Concoct a Witch’s Brew – School Day Stew to Catch Kids’ Attention

Bring a large non-breakable pot to school to use as a witch's cauldron for concocting School Day Stew.

Bring a large non-breakable pot to school to use as a “witch’s cauldron” for concocting School Day Stew. Yum, yum!

Hi and welcome back to Attentionology for K – 5 Teachers!

Here’s a quick Halloween-time trick for catching kids’ attention at the start of an October day…

Concoct a Witch’s Brew – School Day Stew.

Steps to Follow:

Complete some Easy Advance Preparation (See below) prior to introducing students to your Witch’s Brew – School Day Stew.

Catch kids attention by donning a witch's hat as you prepare to concoct a Witch's Brew - School Day Stew.

Catch kids attention by donning a witch’s hat as you prepare to concoct a Witch’s Brew – School Day Stew.

Stirring up the Stew:

Before you “start the stew,” get kids’ attention by donning a witch’s hat that you’ve hidden behind your desk.

Then surprise the class by lifting up a large non-breakable cooking pot from behind your desk.

Using your best put-on “witch’s voice,” announce, “The pot I’m holding in my clever hands isn’t just any old cooking pot.”

Get into a “good witch’s act,” saying, “No, no, my little darlings!…”

“This giant pot is our class’ cauldron for concocting a Witch’s Brew – School Day Stew.”

Continuing in your witch’s voice, suggest that “this will be a frightfully fun way to learn!”

Reassure the class that the fun will come because you’re a “good witch,” not an evil one, and they are all good kids.

By now you have everyone’s attention.

Next, tell students that you need help with your recipe. Ask for volunteers.

Invite volunteers to come up to the “witch’s cauldron” and help you add the ingredients you need for today’s Witch’s Brew – School Day Stew.

Instruct volunteers one by one to reach into a big box or grocery bag and pull out one of the items you’ve placed there in your advance preparation for this attentionology trick.

For example, one kid could find a sheet of paper with a title, Frightfully Fun Spelling Words. 

Ask that student to read the title aloud to the class and drop the spelling list into the “cauldron.”

Advise the class that you’ll be reviewing the spelling list during the day ahead.

Another student could pull out a book with a Halloween theme.

Ask the student to read the book title aloud and carefully place the book in the cauldron.

Use the moment to remind students that some “ingredients” for School Day Stew need to be carefully handled. Books are one example.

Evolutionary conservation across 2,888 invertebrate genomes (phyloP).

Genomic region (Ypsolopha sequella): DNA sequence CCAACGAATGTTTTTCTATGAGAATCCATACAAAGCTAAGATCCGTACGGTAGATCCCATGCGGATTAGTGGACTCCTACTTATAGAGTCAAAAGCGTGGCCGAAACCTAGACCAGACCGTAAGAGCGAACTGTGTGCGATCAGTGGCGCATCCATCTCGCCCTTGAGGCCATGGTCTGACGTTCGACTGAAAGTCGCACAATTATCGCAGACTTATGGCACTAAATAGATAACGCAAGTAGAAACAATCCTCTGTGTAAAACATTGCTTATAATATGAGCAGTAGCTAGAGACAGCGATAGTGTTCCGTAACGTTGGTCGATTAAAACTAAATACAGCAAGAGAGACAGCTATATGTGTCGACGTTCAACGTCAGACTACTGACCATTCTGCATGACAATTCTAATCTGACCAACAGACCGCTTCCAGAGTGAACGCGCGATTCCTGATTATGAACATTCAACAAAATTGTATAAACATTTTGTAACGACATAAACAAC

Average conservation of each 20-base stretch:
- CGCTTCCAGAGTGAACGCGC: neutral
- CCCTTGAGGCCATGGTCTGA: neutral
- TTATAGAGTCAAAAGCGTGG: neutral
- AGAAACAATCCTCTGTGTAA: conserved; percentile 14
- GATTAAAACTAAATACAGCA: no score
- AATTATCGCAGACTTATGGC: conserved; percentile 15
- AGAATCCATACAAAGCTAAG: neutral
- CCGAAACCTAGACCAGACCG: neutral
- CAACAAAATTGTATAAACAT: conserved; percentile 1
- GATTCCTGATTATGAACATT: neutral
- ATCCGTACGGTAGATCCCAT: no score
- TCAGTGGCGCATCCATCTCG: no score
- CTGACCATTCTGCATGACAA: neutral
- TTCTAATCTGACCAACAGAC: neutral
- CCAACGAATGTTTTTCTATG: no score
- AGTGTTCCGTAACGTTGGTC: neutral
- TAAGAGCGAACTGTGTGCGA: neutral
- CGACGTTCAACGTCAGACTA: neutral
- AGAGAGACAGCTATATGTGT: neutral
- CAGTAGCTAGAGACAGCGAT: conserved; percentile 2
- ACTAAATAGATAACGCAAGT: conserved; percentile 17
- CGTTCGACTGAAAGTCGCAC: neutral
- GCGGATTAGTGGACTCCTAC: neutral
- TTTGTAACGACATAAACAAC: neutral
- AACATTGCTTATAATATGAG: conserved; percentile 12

Continue guiding students in the process of creating your class’ Witch’s Brew – School Day Stew.

Include as many items and involve as many student volunteers as your time permits for this attention-getting trick.

Now for the Easy Advance Preparation…

Catch kids' attention with a mask that you assert holds magical powers for you to see.

Close the trick of concocting a Witch’s Brew – School Day Stew by donning a mask and then taking it off to “unmask the first lesson of the day.”

Follow Steps 1 – 2 – 3 – 4, no need for more:

  • Select a witch’s hat, a mask, a large non-breakable pot and a large box or grocery bag. 
  • Hide these items in your classroom.
  • Gather the instructional materials you plan to use as “ingredients” for the “stew.”
  • The day before you plan to concoct your “stew” with the class, place the “ingredients” in the large box or bag.

Concocting a Witch’s Brew – School Day Stew will engage your class because kids love teachers to dramatize learning and they enjoy instructional resources as manipulatives that allow learning by doing.

Want to add even more spice to your stew?

Close this Halloween-time trick by donning a mask and then taking it off.

Announce that it’s time to “unmask the first lesson of the day.”

Remember, you don’t need to be a magician to work magic in any instructional setting!

Talk with you again soon,

Barbara ♥ The Lovable Poet

 

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Barbara Cleary has been serving as a resource to hundreds of educators for more than 25 years. An award-winning writer, producer, teacher, and trainer, Barbara’s focus is on offering easy, fun tools and tricks that support K-5 curricula and assist teachers with classroom management.
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